COLUMN BY DON CAMERON – A walk in the woods
Karl and Faye Crawford's property in Scotsburn, Pictou Co., earned them the Central Region Woodland Owner of the Year Award. It will be open to the public on Saturday.
CUTLINE: Karl and Faye Crawford’s property in Scottsburn, Pictou Co. earned them the Central Region Woodland Owner of the Year Award. It will be open to the public on Saturday. SUBMITTED
It’s impossible not to love Karl and Faye Crawford’s property in Scotsburn, Pictou Co. There is something for everyone to appreciate: the expansive view of Prince Edward Island from the hilltop, the beautiful craftsmanship of their 250-year-old wood home and nearly 140 hectares (345 acres) of forested area including mature stands of spruce, pine, hemlock and tamarack.
The 187 hectares (463 acres) are an outdoorsman’s paradise due to the Crawford’s committed maintenance over the past 34 years to creating trails, wildlife habitat, and various silviculture and harvesting treatments.
It is for this commitment that Karl and Faye were named by the Department of Natural Resources (DNR) as the 2013 winner of the Central Region Woodland Owner of the Year Award.
And this weekend it will be open to the public to view. More on that later.
Hailing from Abercrombie, Karl believes owning woodland is one of the best investments one can make and encourages woodland owners to get out and enjoy their land.
One of the major benefits that he and his family have enjoyed over the years is using the property for recreational purposes such as cross-country skiing, snowmobiling and ATV’ing. In fact, Faye and Karl greatly enjoy daily drives throughout their network of property trails.
It is easy to see how much joy the Crawford’s have had living on their land while scanning through their old photo albums. The day-to-day activities on the woodland are meticulously recorded (with much thanks to Faye, Karl’s wife of 45 years).
A memorable event for the whole family, which also includes sons Kevin and Kris, was collaborating with Ducks Unlimited to release nearly 300 wood ducks in pond habitat on their woodland; an act that significantly contributed to the re-establishment of wood ducks in the province. The sons now manage Adventure Motors, which was started by Karl in 1992. It provides the family convenient access to ATVs and snowmobiles for exploring their woodland in all seasons.
The sheer volume of work that has been completed is impressive, as well as the flawless hand-saw pruning – a technique Karl has perfected while pruning thousands of crop trees. His future forestry plans include additional pruning, harvesting of mature stands (which he does on an as-needed basis) and some understory planting to promote development of un-even aged stands of long-lived species.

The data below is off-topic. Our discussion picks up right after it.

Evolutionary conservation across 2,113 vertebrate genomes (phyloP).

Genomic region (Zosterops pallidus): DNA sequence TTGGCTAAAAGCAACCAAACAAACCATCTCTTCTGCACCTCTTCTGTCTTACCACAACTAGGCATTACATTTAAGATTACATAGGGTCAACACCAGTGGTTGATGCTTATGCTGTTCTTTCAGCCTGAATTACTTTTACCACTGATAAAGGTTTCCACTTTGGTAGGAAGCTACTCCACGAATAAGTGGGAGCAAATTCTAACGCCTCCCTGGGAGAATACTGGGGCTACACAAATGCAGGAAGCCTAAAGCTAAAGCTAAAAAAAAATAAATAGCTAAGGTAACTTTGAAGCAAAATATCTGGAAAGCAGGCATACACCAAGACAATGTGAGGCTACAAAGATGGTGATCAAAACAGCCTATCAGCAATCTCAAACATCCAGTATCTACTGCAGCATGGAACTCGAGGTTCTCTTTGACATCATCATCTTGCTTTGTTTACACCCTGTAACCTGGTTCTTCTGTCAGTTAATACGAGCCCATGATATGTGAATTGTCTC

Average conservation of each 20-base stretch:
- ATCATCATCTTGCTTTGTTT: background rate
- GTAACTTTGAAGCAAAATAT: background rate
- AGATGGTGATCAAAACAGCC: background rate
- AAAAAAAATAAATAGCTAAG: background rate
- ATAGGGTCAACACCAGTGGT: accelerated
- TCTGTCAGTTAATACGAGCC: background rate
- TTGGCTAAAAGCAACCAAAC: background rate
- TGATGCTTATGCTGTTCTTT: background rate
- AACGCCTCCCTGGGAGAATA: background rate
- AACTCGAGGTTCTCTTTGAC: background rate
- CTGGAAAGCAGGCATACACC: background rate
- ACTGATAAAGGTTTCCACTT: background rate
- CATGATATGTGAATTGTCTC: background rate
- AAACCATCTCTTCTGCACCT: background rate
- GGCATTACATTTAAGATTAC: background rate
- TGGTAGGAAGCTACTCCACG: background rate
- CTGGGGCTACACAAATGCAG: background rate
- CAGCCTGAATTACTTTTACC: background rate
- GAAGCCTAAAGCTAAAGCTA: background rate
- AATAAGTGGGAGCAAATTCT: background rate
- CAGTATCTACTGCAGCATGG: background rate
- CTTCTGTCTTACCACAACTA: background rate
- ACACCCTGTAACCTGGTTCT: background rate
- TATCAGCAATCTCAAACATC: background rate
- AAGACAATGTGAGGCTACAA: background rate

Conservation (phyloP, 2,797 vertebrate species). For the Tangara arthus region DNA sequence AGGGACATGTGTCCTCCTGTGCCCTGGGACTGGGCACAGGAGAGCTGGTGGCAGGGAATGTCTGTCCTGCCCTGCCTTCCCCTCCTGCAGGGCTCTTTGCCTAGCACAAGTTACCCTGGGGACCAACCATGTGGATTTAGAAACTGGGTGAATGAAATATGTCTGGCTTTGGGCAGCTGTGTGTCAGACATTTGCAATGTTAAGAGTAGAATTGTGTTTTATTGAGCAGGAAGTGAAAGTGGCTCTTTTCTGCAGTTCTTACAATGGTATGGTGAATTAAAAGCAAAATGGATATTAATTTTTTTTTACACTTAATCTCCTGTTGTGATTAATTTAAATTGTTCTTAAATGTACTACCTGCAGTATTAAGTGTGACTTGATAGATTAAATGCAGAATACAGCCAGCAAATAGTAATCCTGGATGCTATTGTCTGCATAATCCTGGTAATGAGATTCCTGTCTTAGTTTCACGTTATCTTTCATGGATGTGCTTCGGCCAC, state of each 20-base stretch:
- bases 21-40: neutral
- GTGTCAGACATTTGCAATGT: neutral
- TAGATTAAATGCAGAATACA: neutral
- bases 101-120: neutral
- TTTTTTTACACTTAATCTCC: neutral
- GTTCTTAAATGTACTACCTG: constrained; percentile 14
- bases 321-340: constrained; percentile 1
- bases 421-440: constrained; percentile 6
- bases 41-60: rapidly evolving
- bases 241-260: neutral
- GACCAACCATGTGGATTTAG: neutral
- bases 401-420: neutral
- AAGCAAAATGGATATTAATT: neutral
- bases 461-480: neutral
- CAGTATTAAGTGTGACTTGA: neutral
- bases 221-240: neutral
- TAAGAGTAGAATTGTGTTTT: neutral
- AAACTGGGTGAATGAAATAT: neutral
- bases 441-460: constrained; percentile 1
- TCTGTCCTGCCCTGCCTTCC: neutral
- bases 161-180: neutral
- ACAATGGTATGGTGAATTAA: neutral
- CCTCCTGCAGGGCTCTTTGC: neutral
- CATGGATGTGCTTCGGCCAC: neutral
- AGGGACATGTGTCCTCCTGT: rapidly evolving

Already having accomplished so much, the Crawford’s remain busy with maintaining their forests along with 21 head of highland cattle and seven llamas.
Despite having some regrets about past management choices, they have a clear vision for their woodlands future. As Karl puts it, “forestry is such a long process; you can’t go back and re-do it, but you can learn from your experience.”
With a keen interest in learning about woodlands and forest management, Karl has a wealth of knowledge to share about his experiences and hopes his woodland can serve as an example for others.
This Saturday, the Department of Natural Resources, in conjunction with Karl and Faye, is holding a public field day and tour.
Visitors will have the opportunity to see and participate in a large number of interesting things including horse logging; portable sawmill; snowmobiles, ATV’s, and trailers; wildlife issues; wildfire prevention and suppression; conservation law enforcement; Protected Areas of Nova Scotia; Ecological forest management; wood furniture design and creation; tree carving; geology; Ducks Unlimited display; small scale woodland equipment; a variety of silviculture treatments; cultivating Christmas trees; forest insects and diseases; and various Pictou County organizations.
In fact, there are 29 different stations or activities for people to see. The highland cattle and llamas will also be popular attractions. Don’t forget to bring your camera.
A special feature of the field day is the unveiling of a noiseless, electric side-by-side off highway vehicle, which is the first one in the industry.
The format of the field day is informal. It begins at 9 a.m. Visitors can visit stations they wish to see at their leisure. There will be a pork chop barbeque dinner prepared by the Scotsburn Fire Department and community at a price of $10. Following some fine local entertainment by Katie Gunn and a brief ceremony, the site touring will continue until 4 p.m.
The location of the Crawford’s field day property is 873 Hardwood Hill Road, Scotsburn (GPS 0510569; 5058715).
For more information, call 902-893-5629, or visit: www.gov.ns.ca/natrwoodlot/woya.
Don Cameron is a regional forester with the Department of Natural Resources. He lives in Truro.